Gary Wallace v. New Balance Athletics, Inc.
September 30, 2022
Katherine Gatti Rooks
CategoriesLegal Causation Compensability Compensability Legal Causation
public streets coming and going
Summary from the Troubh Heisler Attorneys
The Appellate Division affirmed the ALJ’s determination that injuries sustained while walking across a public street on the way to work arose out of and in the course of employment. In Wallace v. New Balance, Dec. No. 22-30 Mr. Wallace suffered multiple injuries on 11/26/19 when he was struck by a car on a public street separating the employee parking lot from the building he worked in. Mr. Wallace customarily parked in a lot directly across a public street from the plant. This lot was leased by New Balance for exclusive use by its employees and required a sticker to park there. It also provided two lots on the same side of the street as the plant. Employees were free to park anywhere in the three lots except for those designated for visitors and managers. On 11/26/19 Mr. Wallace arrived early morning before sunrise. He ate breakfast in his car and then walked to the edge of the lot to smoke a cigarette off the lot to comply with the no smoking on premises rule. He then proceeded to the plant and was struck by a vehicle when he was about ¾ of the way across the street but outside the cross walk.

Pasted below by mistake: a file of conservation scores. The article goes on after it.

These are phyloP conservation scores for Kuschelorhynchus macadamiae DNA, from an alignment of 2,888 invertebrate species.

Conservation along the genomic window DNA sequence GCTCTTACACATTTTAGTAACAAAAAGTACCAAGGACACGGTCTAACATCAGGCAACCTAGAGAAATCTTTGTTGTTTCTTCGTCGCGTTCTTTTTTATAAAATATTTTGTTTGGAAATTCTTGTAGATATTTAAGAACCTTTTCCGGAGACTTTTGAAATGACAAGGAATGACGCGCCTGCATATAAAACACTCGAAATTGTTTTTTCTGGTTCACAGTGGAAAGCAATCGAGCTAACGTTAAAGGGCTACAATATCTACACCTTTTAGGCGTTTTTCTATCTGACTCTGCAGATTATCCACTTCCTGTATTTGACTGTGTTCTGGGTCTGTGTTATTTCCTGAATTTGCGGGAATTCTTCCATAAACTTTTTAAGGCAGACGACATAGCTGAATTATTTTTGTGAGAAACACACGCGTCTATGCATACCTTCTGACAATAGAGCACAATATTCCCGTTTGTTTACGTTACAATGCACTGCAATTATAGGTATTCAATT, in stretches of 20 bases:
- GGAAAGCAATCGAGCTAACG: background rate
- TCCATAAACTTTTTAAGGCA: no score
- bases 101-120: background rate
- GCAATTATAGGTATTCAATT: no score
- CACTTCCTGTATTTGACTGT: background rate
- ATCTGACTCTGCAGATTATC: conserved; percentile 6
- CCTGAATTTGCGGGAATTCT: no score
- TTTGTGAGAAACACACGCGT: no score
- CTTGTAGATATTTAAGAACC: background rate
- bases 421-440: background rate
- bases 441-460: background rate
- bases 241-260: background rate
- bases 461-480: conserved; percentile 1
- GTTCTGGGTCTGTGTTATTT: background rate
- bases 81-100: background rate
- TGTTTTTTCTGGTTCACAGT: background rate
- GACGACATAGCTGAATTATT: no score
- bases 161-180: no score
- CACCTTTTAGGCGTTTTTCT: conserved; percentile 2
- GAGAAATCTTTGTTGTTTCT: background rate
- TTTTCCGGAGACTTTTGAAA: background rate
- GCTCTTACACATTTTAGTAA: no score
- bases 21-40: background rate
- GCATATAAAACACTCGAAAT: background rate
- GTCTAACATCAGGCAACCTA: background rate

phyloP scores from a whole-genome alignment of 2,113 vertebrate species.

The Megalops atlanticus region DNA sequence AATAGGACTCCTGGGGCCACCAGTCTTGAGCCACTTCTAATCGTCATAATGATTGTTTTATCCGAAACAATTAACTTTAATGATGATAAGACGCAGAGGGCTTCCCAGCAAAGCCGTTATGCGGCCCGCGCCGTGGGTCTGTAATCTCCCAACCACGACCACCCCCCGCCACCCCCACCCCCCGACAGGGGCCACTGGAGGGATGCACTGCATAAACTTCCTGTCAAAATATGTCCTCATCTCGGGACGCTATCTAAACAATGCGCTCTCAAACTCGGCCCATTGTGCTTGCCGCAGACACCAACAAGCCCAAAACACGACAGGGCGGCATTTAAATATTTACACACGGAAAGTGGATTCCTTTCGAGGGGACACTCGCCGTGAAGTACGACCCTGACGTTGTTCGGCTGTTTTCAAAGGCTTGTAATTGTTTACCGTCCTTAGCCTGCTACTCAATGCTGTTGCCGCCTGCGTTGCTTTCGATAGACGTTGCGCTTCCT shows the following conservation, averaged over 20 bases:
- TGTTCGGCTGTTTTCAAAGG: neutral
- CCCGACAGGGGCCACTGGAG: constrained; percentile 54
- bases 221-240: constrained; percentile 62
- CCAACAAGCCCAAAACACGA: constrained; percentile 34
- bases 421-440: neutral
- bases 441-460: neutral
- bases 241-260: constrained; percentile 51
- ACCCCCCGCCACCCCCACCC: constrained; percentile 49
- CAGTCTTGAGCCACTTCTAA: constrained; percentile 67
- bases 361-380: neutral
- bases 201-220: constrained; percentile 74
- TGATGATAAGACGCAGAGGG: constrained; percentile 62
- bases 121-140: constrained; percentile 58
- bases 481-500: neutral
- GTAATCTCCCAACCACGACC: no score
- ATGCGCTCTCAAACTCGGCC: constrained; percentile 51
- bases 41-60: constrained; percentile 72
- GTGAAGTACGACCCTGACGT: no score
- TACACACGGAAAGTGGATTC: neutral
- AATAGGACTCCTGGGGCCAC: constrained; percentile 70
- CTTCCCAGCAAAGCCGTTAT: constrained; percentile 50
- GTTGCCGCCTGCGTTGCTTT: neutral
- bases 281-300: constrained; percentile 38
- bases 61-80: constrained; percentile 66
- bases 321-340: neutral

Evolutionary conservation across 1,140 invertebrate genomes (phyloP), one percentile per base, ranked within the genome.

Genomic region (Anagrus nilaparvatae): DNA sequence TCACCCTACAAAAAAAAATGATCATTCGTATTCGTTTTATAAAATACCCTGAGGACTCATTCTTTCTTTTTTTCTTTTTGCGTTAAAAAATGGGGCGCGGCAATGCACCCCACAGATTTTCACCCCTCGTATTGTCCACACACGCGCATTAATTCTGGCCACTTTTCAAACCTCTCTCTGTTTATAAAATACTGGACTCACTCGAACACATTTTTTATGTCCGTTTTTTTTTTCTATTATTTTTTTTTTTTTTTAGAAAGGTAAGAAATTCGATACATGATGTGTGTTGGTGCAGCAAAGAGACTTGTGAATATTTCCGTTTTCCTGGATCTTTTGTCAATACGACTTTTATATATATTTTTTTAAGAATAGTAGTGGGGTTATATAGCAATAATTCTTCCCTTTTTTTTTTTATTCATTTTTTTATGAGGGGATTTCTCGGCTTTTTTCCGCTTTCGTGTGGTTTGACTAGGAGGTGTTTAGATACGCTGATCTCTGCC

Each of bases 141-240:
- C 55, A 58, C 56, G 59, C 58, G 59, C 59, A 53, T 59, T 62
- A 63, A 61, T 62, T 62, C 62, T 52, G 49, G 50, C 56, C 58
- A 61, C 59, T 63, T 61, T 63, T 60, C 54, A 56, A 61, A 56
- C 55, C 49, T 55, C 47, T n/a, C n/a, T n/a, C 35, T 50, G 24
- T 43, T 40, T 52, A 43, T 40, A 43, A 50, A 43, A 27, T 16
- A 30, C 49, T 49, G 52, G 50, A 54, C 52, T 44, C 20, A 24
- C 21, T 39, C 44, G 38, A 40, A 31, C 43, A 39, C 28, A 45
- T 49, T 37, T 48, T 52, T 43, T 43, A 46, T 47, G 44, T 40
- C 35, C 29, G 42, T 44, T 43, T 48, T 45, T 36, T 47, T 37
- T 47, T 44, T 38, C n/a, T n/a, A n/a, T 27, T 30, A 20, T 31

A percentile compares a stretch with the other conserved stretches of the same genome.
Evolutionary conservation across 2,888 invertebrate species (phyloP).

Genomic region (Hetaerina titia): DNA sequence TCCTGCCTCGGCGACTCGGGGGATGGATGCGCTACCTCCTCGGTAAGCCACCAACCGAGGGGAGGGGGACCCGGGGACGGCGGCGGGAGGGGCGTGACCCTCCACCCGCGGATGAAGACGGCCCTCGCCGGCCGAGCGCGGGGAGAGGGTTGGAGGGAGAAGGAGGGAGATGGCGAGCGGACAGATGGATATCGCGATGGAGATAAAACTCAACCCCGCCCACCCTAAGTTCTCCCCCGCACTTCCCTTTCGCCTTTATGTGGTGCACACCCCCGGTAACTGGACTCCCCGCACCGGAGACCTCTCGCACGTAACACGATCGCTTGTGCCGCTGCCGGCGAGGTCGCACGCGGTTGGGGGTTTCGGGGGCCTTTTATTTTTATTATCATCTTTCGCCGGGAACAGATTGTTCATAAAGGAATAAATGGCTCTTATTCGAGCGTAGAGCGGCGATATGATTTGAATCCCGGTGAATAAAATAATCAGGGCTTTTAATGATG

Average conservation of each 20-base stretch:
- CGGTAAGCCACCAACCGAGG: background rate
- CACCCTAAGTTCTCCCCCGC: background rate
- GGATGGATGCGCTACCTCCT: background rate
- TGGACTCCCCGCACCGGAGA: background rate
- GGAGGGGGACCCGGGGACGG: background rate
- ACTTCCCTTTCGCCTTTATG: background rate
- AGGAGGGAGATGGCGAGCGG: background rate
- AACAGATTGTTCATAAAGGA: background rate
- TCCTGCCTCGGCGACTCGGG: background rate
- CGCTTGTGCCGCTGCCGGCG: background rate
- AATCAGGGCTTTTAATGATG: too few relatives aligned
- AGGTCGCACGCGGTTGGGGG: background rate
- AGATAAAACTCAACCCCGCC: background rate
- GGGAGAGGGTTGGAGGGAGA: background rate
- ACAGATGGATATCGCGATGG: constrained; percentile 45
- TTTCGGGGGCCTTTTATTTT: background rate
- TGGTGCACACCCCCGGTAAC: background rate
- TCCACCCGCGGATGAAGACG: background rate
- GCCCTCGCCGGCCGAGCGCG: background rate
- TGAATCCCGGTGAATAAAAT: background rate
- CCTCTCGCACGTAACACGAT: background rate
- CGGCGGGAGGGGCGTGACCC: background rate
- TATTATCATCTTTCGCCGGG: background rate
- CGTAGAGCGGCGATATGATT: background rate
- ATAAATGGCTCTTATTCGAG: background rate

The ALJ granted Mr. Wallace’s petition for award and petition for payment of medical expenses concluding that while the occurrence falls within the “going and coming” rule, the “special hazard” exception applies. New Balance appealed arguing that the claim was barred by the “going and coming” rule or “public street” rule because it occurred on a public street before Mr. Wallace arrived on the employer premises to start his shift. The “going and coming” rule provides that an accident occurring off the employer’s premises while an employee is merely on his way to or from his place of business, is not, without more, compensable. The panel reviewed the case law supporting several exceptions to this rule including the “special errand”, “traveling employee”, “dual purpose” and traveling for compensable treatment exceptions. Citing Law Court cases of Robert’s Case (1924) and Oliver v. Wyandotte Industries (1973) where the circumstances created by the employer increased the hazard, the ALJ found no error in the ALJ’s determination the case fit within the “special hazard” exception. New Balance placed the lot across the public street and had the work shift begin before sunrise at a time when the street was busy with employees arriving to work. The general public was not exposed to this hazard as visitor parking was on the same side of the street as the plant. Having upheld the conclusion the case fell within an exception to the “going and coming” rule, the panel then upheld the ALJ’s application of the nonexclusive list of factors set forth in Comeau to determine the injuries were compensable generally.